An increase in severe storms, flooding, wind, wildfires and other disasters are driving claims skyward.
Flooding and wildfires are making massive headlines this summer and this extreme weather risk is placing considerable pressure on the property insurance industry.
These types of disaster are spiking the number and cost of business and homeowners insurance claims.
In fact, the extreme weather risk may have a greater economic toll on the insurance industry than any other industry in the world. Though insurers have been increasingly aware of the threat of climate change with its rising storm frequency and intensity, droughts, tornadoes, wildfires and more. However, the reality of this threat has become considerably more apparent as the wildfires burn across swaths of California, Oregon, Montana and Western Canada, and as flooding has drowned parts of Asia, Texas and Louisiana. This, as Hurricane Irma takes aim at the Caribbean and, potentially Florida and the Atlantic coast of the United States.
The extreme weather risk from Hurricane Harvey alone has made it among the 10 costliest storms in U.S. history.
September 30, 2017 marks the expiry date of the National Flood Insurance Program (NFIP). This government program could cease to provide property owners with coverage against flooding unless it is reauthorized by Congress. The impact the destruction left behind by Hurricane Harvey on NFIP has yet to be determined. However, the cost of the storm will be considerable.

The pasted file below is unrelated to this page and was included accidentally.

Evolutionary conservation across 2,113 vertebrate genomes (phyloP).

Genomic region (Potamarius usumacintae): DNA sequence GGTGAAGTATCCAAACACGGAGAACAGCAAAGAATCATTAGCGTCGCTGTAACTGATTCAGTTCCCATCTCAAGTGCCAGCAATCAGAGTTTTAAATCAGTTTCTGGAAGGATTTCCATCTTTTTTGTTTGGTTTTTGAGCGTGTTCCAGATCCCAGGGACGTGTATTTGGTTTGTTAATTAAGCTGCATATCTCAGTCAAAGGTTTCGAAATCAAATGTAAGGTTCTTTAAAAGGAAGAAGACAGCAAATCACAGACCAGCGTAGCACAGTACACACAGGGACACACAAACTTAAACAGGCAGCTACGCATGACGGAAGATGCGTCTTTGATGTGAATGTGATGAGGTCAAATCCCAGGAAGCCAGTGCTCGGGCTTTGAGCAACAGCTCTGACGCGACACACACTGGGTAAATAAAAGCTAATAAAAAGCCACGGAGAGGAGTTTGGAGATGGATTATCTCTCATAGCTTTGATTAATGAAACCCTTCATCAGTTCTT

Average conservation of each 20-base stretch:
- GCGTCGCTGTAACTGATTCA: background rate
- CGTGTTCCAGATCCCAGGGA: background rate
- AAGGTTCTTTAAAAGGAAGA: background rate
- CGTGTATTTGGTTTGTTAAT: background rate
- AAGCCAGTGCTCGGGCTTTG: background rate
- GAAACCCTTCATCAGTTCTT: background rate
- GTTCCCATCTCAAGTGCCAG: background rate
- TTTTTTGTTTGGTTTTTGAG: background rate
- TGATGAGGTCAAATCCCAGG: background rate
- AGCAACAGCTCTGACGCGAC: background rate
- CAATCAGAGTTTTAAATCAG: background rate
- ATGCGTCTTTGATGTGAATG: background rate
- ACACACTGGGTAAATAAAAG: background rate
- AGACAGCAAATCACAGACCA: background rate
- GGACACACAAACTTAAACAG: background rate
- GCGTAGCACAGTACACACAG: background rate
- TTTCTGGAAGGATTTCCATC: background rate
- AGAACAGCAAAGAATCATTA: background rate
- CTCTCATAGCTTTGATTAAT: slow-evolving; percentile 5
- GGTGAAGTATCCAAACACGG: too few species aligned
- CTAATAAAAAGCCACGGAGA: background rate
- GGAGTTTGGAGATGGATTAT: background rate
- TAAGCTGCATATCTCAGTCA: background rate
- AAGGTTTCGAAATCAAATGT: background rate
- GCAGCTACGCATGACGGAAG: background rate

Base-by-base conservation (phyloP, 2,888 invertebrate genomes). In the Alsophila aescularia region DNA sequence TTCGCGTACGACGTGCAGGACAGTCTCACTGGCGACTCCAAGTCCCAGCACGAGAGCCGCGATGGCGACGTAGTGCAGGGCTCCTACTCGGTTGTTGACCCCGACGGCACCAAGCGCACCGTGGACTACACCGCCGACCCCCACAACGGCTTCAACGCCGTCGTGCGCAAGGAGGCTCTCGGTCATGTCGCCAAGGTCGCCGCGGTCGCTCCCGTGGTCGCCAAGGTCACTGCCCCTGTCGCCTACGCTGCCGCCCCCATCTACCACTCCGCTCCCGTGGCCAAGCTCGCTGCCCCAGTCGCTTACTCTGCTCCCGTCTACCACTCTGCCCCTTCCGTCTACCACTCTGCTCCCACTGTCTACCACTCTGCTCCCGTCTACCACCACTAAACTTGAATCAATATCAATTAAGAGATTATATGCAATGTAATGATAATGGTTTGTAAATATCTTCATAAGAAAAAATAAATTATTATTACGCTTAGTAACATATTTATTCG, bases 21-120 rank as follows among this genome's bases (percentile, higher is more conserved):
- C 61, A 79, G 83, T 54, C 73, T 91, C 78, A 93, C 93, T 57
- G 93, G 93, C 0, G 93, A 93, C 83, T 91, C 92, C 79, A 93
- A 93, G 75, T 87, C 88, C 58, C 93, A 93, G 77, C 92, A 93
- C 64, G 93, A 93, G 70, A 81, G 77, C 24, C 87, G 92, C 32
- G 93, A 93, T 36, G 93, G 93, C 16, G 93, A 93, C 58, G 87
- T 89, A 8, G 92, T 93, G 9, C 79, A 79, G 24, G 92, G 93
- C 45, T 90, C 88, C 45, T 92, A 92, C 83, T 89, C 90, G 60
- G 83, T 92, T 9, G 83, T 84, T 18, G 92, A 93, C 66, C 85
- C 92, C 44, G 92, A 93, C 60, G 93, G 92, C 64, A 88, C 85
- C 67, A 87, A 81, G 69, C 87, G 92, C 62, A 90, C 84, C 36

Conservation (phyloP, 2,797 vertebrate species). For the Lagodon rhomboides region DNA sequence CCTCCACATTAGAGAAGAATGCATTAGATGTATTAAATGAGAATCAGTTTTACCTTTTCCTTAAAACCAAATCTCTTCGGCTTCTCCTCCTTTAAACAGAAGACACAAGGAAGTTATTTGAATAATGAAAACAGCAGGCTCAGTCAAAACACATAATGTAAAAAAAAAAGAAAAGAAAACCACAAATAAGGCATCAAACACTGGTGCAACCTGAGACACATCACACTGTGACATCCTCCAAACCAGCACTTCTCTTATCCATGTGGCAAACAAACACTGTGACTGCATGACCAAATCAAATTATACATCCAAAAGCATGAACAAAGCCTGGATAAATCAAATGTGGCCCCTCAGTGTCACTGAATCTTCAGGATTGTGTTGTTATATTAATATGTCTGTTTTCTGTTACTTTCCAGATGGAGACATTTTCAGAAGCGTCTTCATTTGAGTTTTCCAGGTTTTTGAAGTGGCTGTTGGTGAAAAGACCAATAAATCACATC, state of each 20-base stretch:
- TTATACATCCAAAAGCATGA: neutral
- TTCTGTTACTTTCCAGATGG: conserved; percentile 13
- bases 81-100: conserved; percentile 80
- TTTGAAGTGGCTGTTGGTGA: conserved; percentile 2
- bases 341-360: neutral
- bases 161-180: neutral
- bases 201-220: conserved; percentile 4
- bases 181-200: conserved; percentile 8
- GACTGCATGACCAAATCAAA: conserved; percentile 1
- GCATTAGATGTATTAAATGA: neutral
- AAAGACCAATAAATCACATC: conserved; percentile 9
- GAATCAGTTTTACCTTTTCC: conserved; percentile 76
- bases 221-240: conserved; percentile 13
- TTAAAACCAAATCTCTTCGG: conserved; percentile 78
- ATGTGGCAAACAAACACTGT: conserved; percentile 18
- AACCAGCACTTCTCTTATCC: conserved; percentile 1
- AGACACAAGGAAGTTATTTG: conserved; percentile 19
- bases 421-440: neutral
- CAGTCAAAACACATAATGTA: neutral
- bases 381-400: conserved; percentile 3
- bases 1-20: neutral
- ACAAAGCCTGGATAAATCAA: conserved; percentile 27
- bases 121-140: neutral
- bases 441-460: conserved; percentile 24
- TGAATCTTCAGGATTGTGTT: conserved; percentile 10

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At the moment, the federal flood insurance program covers over 240,000 people in the affected areas. This represents a total of over $60 billion in coverage, according to data from AIR Worldwide.
NFIP already faces a debt of $24.6 billion to the U.S. Treasury. The program has a $30 billion borrowing limit and it is more than likely that this year’s severe storms – or even Hurricane Harvey alone – could push that maximum amount. Should the flood insurance program be permitted to lapse, it will not be possible to sell or renew the policies, says the Federal Emergency Management Program (FEMA), which oversees NFIP. It would also not be allowed to begin management or mapping activities, create extreme weather risk assessments or even pay existing claims.